Francis (aka "Jed") tells how he went off into the Sierra mountains for a few weeks of peace in order to write a novel and accidentally left his world behind. Fragmented radio reports hint that a catastrophe is brewing; appeals to avoid panic splutter to a silent stop. A trip to the nearest gas station confirms his impression that an Ebola-like epidemic must have wiped out most of the people of America. He worries about friends and family, but he worries too about himself and decides to stay put with his large cache of food.

Soon, wiry Sarai storms out of the wilderness demanding help. She has lost her hiking companion and refuses to believe in the full extent of the horror. They return to a city trying to build a life, but they dislike each other too much. They and other scattered survivors dwell in whatever house and drive whatever vehicle they choose; they avoid rotting corpses and each other, furtively taking what they need from shops and leaving the aisles undisturbed. Francis finds a compatible companion in Felicia and they engage in a polite, easy courtship. Their peace is disturbed by the rantings of Sarai, until they are saved by a survivor ex machina.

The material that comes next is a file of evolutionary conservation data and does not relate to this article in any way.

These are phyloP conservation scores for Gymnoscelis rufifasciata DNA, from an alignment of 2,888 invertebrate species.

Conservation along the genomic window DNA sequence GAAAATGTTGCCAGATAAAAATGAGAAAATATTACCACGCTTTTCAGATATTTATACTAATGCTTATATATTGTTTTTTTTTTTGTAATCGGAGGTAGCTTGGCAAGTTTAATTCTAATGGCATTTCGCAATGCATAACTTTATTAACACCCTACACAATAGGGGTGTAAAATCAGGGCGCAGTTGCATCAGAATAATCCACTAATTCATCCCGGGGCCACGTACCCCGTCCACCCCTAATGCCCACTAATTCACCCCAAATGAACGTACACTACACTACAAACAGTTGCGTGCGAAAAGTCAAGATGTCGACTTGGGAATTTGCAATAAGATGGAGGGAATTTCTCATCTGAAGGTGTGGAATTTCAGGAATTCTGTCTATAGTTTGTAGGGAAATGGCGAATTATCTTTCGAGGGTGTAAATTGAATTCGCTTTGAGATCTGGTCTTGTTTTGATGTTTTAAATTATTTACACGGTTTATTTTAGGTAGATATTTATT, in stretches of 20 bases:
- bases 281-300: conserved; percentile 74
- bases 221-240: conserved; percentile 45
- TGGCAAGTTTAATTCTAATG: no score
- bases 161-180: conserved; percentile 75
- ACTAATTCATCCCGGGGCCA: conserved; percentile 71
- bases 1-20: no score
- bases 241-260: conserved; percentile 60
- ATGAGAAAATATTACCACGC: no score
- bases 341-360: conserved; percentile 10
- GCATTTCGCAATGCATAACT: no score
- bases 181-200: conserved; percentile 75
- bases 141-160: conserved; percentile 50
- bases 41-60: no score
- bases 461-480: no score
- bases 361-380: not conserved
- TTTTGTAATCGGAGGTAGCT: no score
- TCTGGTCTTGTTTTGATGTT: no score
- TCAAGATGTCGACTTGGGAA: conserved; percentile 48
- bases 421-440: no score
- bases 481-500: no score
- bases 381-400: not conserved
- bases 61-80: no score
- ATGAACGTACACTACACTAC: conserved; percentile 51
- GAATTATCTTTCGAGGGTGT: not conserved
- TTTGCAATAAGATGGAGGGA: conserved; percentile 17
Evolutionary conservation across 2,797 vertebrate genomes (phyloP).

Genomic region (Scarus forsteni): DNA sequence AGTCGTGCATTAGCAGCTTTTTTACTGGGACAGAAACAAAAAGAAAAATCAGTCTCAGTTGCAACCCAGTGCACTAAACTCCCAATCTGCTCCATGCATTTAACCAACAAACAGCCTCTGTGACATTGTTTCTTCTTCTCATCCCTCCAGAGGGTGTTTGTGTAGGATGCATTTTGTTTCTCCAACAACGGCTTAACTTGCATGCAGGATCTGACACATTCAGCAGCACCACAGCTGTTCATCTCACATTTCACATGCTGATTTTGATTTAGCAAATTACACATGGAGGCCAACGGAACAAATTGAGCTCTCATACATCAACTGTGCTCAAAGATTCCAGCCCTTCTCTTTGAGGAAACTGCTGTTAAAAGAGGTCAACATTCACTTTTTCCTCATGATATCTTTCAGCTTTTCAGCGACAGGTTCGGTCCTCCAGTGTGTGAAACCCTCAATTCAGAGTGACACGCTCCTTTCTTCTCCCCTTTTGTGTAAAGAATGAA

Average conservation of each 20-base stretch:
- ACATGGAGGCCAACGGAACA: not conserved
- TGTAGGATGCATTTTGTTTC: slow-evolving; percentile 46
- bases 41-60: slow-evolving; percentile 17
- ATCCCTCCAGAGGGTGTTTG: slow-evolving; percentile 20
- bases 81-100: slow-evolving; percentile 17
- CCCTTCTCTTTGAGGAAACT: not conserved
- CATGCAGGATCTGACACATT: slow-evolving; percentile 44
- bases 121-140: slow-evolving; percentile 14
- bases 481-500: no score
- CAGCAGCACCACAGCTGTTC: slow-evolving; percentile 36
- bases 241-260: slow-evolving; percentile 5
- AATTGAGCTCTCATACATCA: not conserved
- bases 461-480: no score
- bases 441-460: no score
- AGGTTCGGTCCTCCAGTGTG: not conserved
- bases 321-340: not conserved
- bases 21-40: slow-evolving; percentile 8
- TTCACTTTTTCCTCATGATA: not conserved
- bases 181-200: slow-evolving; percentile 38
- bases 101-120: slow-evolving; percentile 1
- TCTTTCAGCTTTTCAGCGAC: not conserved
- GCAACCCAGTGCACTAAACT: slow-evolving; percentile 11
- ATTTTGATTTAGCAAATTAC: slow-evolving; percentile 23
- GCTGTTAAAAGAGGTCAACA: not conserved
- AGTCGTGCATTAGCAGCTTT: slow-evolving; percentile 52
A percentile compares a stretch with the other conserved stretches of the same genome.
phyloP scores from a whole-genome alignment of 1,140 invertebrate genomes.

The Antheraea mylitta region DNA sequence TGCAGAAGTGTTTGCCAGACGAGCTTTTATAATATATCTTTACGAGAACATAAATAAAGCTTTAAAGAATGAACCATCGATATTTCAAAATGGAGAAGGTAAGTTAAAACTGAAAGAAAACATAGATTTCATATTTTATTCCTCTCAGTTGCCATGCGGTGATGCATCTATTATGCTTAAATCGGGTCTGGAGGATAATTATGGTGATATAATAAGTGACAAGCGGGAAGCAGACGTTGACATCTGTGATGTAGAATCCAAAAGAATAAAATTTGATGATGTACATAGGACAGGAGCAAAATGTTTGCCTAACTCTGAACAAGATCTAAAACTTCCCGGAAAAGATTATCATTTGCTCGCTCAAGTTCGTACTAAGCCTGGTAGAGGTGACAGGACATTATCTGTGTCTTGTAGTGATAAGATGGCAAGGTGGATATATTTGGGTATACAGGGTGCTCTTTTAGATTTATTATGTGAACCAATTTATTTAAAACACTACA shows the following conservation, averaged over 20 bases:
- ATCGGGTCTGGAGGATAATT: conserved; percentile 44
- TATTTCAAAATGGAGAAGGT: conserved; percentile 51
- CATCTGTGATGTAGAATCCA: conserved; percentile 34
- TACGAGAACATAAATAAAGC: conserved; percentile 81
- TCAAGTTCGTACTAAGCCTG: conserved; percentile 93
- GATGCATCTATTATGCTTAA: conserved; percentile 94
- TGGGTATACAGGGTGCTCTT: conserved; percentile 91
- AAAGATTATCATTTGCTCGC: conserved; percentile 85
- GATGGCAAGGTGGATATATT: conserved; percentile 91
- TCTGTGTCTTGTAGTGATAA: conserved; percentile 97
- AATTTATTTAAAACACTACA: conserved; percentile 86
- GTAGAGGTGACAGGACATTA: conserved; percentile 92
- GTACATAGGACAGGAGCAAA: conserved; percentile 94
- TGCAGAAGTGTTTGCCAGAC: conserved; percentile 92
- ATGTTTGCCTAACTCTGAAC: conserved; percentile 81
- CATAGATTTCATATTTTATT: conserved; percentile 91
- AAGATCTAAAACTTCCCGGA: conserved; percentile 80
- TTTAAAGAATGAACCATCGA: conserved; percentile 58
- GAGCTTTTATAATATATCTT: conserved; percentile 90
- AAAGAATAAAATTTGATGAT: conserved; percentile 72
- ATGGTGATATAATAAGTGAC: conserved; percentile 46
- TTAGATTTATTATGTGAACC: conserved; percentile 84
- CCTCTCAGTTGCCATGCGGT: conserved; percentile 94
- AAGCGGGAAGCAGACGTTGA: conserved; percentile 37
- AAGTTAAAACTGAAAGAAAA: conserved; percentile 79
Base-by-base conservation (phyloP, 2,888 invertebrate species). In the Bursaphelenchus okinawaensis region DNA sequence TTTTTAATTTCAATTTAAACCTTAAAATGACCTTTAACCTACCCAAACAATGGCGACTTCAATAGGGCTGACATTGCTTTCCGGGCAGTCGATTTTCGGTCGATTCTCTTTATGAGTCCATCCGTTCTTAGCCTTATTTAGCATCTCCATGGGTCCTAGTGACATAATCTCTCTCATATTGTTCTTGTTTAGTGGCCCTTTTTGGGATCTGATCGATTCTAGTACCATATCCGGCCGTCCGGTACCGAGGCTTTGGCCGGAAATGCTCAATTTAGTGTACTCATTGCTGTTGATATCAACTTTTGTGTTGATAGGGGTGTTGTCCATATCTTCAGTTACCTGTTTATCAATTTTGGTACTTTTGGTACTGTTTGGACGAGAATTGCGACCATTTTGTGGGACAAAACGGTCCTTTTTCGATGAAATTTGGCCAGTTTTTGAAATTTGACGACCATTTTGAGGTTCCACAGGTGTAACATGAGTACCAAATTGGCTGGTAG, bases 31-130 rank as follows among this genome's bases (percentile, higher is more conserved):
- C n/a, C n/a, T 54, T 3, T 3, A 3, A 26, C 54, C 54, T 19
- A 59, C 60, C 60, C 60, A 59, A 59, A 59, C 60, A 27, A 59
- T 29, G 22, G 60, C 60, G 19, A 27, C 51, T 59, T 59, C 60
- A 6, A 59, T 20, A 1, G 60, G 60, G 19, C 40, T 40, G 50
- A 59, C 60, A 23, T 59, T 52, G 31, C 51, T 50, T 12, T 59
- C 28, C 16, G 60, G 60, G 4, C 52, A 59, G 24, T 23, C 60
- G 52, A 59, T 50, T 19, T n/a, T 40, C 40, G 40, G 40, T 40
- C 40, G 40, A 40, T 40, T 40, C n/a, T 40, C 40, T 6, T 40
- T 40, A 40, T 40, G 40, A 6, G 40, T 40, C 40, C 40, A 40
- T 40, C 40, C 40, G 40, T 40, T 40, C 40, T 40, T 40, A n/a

A grimly ironic, end-of-the-world fantasy, which trades on the premise that patterns of human behavior may be more resilient than the species. It gives a macabre twist to the statement, "I would not want you, even if we were the last people on earth!" The enormity of the losses is so great that the few survivors dwell within the residual patterns and indulgences of the previous life.

Primary Source

After the Plague and Other Stories



Place Published

Harmondsworth, UK



Page Count